“The first person of immediate importance is Senior General Min Aung Hlaing, the current Commander-in-Chief of the Myanmar Armed Forces (the Tatmadaw),” Ullah added. “With overall command responsibility, he is verifiably the main perpetrator. It has been established beyond doubt that the Tatmadaw and its affiliated paramilitary formations routinely carry out crimes against humanity under the orders and supervision of Min Aung Hlaing as a matter of Myanmar state policy. The regime’s atrocities include infants being burned alive, civilians being buried alive, mass rapes and instances of beheadings among countless other acts of state terror.”

“The second person of importance is Her Excellency Aung San Suu Kyi, State Counsellor of Myanmar. The de facto head of government, her premiership is marred by an explicit withdrawal from her responsibilities vis-à-vis principles of fundamental justice and the rule of law. Her regime has consistently blocked aid to reach the persecuted Rohingya minority, she has actively encouraged local and international audiences to not refer to the Rohingya by name. She is accelerating the military regime’s policy of denying citizenship for Rohingya persons, upholding the discriminatory Myanmar Citizenship Law of 1982 which stripped the Rohingya of their Myanmar nationality, Ullah further stated.”

Aung San Suu Kyi is an honorary Canadian citizen and a recipient of the 1991 Nobel Peace Prize. Yet her government makes no effort to stop the genocide of Myanmar’s Rohingya minority.

Canada’s response to the plight of Syrian and Kurdish Yazidi refugees was commendable. The situation faced by the Rohingya is similar if not worse.

 

“We are sincerely hoping to see Canada continue its efforts and rally the international community to do the right thing. It is unacceptable for nation-states to engage in genocidal practices with impunity in 2018, Ullah said.”

“We strongly urged the Government of Canada to continue increasing pressure and sanctions against the Myanmar regime. Canada will find allies in this endeavour through multilateral forums of cooperation such as the United Nations. It gives us, and our beleaguered loved ones fleeing violence, some hope in this dark chapter,” Ullah pointed out.

Saifullah Muhammad is a Rohingya and student of journalism at Conestoga College. He can be reached at saifulrohin@yahoo.com

Letter To FA Canada PDF by Saifullah Muhammad on Scribd

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Rohingya in Rathedaung need international attention

By Saifullah Muhammad,

Rathedaung is the administrative town of Rathedaung Township in the Arakan State, the westernmost part of Myanmar (Burma). It is 65 kilometres north of Sittwe, where 40 thousand Rohingyas lived in 24 villages till Aug. 25, 2017.

Since the beginning of the state-sponsored violence against the innocent,  and helpless Rohingya people in June 2012, at least 20 major casualties have been reported, while the unknown number of tragedy cases remains behind the silence.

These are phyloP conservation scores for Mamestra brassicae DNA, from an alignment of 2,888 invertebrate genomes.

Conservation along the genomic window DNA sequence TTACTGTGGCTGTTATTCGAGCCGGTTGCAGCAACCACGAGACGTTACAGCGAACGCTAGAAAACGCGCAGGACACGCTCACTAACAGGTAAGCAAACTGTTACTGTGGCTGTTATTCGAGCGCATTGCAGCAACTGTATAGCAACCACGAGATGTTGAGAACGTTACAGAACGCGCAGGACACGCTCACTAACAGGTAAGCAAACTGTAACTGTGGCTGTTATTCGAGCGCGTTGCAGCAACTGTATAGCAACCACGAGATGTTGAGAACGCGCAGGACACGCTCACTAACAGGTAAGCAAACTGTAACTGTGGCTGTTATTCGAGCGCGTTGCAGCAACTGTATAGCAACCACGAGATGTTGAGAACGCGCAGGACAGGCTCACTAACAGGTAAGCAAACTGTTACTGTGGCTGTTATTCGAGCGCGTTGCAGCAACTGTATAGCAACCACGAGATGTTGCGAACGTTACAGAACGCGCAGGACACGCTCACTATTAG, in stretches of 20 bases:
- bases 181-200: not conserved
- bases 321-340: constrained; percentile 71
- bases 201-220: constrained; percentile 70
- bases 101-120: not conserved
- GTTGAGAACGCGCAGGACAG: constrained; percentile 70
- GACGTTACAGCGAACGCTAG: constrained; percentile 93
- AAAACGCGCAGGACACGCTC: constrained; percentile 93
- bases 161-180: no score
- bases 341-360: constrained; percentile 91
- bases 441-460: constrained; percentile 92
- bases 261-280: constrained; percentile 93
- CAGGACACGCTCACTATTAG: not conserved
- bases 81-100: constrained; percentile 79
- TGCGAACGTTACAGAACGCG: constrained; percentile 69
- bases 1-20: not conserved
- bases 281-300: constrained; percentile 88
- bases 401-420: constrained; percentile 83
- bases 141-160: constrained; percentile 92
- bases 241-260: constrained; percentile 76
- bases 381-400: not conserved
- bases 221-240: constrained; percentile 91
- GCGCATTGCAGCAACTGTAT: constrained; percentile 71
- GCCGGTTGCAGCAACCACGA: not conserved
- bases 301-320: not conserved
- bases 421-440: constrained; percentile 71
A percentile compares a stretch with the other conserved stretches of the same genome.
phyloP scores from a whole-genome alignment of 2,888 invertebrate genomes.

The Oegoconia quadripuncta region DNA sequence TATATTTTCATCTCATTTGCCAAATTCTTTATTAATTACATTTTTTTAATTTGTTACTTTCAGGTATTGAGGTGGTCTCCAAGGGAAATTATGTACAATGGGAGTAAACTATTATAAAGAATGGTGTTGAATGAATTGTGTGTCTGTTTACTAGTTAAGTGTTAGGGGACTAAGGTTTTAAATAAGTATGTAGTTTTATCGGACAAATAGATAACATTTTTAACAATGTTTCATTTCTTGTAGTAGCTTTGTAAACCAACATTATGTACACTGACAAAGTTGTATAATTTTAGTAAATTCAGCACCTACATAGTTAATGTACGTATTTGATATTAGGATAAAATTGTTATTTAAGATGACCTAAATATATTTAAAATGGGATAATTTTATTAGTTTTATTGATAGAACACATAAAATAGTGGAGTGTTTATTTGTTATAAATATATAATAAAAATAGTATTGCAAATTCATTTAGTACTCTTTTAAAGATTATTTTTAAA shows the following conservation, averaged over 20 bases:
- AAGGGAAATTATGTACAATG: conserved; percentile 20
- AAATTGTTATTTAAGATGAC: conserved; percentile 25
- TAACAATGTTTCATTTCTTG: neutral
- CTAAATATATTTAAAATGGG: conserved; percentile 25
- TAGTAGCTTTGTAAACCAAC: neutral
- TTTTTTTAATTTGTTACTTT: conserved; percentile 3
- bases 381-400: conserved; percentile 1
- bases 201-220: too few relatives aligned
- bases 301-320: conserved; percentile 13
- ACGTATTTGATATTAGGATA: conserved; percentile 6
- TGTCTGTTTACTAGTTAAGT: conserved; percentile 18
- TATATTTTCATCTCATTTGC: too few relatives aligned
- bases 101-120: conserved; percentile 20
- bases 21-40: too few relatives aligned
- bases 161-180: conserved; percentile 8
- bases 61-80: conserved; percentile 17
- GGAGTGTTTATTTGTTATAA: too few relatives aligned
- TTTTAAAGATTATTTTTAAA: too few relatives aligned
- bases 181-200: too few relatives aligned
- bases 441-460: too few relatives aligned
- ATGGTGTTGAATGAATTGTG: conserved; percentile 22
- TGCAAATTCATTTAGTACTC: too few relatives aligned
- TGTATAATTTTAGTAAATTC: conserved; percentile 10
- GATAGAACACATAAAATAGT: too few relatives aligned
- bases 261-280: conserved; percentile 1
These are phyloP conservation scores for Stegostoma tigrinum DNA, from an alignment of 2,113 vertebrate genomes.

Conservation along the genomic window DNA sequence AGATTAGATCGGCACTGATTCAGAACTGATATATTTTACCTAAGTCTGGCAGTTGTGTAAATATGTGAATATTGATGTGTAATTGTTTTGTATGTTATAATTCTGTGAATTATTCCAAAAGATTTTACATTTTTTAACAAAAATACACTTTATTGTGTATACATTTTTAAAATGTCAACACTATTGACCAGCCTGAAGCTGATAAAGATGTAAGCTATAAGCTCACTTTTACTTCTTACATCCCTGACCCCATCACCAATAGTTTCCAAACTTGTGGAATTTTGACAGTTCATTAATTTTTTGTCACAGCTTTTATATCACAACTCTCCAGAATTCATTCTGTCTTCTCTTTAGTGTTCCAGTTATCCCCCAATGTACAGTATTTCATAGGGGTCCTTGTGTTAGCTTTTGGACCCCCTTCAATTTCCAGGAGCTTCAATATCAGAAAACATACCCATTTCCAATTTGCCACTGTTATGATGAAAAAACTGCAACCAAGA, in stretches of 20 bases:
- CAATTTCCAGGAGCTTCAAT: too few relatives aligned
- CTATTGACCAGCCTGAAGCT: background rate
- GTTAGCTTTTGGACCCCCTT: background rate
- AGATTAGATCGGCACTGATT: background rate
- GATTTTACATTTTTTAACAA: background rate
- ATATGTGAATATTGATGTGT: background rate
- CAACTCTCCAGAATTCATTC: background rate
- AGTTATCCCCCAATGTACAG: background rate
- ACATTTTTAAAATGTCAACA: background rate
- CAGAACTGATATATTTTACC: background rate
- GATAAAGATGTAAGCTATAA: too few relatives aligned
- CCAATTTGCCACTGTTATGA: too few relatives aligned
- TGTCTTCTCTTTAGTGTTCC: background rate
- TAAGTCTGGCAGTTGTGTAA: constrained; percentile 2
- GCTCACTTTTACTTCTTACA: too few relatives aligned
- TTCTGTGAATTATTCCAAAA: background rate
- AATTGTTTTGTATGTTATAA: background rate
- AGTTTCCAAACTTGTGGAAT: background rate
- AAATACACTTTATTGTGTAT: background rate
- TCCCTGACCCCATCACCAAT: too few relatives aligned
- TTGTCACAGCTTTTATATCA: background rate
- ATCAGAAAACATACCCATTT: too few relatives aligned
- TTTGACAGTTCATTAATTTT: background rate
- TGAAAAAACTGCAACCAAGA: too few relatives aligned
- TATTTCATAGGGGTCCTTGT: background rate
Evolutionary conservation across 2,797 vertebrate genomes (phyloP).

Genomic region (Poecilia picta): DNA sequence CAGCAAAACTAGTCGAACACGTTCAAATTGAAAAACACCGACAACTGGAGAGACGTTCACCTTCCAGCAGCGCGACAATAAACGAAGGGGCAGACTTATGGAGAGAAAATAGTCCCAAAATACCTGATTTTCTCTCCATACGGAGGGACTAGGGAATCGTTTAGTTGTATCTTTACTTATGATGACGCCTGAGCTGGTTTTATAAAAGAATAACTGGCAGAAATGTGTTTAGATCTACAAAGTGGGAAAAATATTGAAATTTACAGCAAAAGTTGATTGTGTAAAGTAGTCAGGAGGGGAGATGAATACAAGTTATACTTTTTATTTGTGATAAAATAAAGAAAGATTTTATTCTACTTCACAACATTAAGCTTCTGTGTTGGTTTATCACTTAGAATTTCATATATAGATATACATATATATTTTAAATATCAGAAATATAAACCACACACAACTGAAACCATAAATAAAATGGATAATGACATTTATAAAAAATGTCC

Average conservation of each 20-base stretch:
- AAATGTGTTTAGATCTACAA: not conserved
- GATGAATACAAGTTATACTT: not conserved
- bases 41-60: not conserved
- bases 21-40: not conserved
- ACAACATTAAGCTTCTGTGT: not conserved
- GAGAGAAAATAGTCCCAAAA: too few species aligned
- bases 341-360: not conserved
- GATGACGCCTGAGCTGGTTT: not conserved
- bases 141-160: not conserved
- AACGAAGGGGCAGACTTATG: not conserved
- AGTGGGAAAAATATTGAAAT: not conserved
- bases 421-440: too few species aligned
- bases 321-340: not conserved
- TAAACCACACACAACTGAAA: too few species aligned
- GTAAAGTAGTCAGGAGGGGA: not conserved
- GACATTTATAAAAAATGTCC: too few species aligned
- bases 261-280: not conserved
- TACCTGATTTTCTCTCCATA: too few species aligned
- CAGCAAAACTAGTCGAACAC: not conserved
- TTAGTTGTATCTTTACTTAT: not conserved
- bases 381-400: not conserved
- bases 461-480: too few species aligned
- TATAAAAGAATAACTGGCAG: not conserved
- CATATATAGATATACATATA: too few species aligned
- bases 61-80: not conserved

Myanmar security force personnel stand guard while a mob (background) look on following unrest at an Internally Displaced People (IDP) camp for Muslim Rohingyas on the outskirts of Sittwe town in Rakhine State on August 9, 2013. Photo by AFP

It is true that most of the Rohingya villages are located in adjacent and in between Rakhine villages and model villages ( NaTaLa). According to some recorded documentation, on June 13, 2012, at least 35 Rohingya innocent people including children, women and elderly persons were brutally killed by the extremist Rakhine hooligans in collaboration with the Government forces. Meanwhile, 120 households were burnt to ashes in Zeekun Dan village (Kudichaung) and Karu Kun Tan village (Sera-prang).

On 19th June 2012, Anauk Pyin village was attacked and about 50 houses were burnt down. The villagers wanted to avoid the clash but 2 innocent Rohingyas were slaughtered before the eyes of the other villagers. As a result, a tense situation broke out and unavoidably, Rohingyas had to confront extremist Rakhine in order to defend their safer lives.

Later on, the Rohingya approached the authority for help but they consistently refused to protect them. On 20th June 2012, Military came to the village and carried out arbitrary arrests including women and children and bitterly tortured them. Mosques were destroyed, Holy Qurans were burnt down and women were harassed in the open sky.Among the Rohingya villagers, 185 were arrested, while 14 educated people forced out of the village issuing arbitrary warrants. Rohingyas were sent to Sittwe central prison without trial and reportedly in the half-dead situation. They have repeatedly tortured again in the jail where 4 of them had to face untimely deaths. In the same way, the village headman was severally beaten and tortured while his stomach was blown on the spot.

On the other hand, the arrogant Rakhine and Burmese military authority looted all the belongings of Rohingya and did not even leave a match to put fire or a needle to sew torn cloths. Consequently, the Rohingya villagers met with severe hardship for their survival in all circumstances, even to cook food. Finally, the entire Rohingya villagers used an oven to cook foods in unavoidable circumstances. It is believed that other 24 Rohingya villages in Rathedaung would have been burnt down one after another had the villagers failed to properly defend the Rakhine extremists’ attacks.